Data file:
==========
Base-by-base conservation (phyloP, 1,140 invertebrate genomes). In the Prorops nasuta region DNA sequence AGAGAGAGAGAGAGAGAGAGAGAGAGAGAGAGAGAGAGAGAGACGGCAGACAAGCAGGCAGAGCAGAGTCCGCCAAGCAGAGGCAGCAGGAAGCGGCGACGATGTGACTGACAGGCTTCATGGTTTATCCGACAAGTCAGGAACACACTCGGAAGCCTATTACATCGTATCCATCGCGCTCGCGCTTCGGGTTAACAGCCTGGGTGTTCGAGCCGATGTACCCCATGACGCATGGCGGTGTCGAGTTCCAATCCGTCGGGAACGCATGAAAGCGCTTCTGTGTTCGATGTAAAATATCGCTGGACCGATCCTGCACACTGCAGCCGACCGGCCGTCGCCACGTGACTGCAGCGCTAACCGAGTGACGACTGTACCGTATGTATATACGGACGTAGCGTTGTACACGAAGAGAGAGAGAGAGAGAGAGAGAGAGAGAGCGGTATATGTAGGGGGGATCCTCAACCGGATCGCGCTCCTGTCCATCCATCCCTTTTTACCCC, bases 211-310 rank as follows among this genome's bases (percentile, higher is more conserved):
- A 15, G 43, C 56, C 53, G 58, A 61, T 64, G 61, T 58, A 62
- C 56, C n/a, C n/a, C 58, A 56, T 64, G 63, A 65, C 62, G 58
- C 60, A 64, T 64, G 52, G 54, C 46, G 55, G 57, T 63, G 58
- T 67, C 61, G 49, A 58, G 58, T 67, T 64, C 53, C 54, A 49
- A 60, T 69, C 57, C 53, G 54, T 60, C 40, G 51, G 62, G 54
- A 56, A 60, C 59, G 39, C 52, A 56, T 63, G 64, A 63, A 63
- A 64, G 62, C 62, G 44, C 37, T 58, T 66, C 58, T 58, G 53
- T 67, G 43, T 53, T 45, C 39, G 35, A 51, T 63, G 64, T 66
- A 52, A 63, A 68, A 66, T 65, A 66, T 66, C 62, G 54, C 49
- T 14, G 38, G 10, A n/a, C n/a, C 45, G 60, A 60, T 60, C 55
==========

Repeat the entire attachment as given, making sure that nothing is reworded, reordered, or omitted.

Base-by-base conservation (phyloP, 1,140 invertebrate genomes). In the Prorops nasuta region DNA sequence AGAGAGAGAGAGAGAGAGAGAGAGAGAGAGAGAGAGAGAGAGACGGCAGACAAGCAGGCAGAGCAGAGTCCGCCAAGCAGAGGCAGCAGGAAGCGGCGACGATGTGACTGACAGGCTTCATGGTTTATCCGACAAGTCAGGAACACACTCGGAAGCCTATTACATCGTATCCATCGCGCTCGCGCTTCGGGTTAACAGCCTGGGTGTTCGAGCCGATGTACCCCATGACGCATGGCGGTGTCGAGTTCCAATCCGTCGGGAACGCATGAAAGCGCTTCTGTGTTCGATGTAAAATATCGCTGGACCGATCCTGCACACTGCAGCCGACCGGCCGTCGCCACGTGACTGCAGCGCTAACCGAGTGACGACTGTACCGTATGTATATACGGACGTAGCGTTGTACACGAAGAGAGAGAGAGAGAGAGAGAGAGAGAGAGCGGTATATGTAGGGGGGATCCTCAACCGGATCGCGCTCCTGTCCATCCATCCCTTTTTACCCC, bases 211-310 rank as follows among this genome's bases (percentile, higher is more conserved):
- A 15, G 43, C 56, C 53, G 58, A 61, T 64, G 61, T 58, A 62
- C 56, C n/a, C n/a, C 58, A 56, T 64, G 63, A 65, C 62, G 58
- C 60, A 64, T 64, G 52, G 54, C 46, G 55, G 57, T 63, G 58
- T 67, C 61, G 49, A 58, G 58, T 67, T 64, C 53, C 54, A 49
- A 60, T 69, C 57, C 53, G 54, T 60, C 40, G 51, G 62, G 54
- A 56, A 60, C 59, G 39, C 52, A 56, T 63, G 64, A 63, A 63
- A 64, G 62, C 62, G 44, C 37, T 58, T 66, C 58, T 58, G 53
- T 67, G 43, T 53, T 45, C 39, G 35, A 51, T 63, G 64, T 66
- A 52, A 63, A 68, A 66, T 65, A 66, T 66, C 62, G 54, C 49
- T 14, G 38, G 10, A n/a, C n/a, C 45, G 60, A 60, T 60, C 55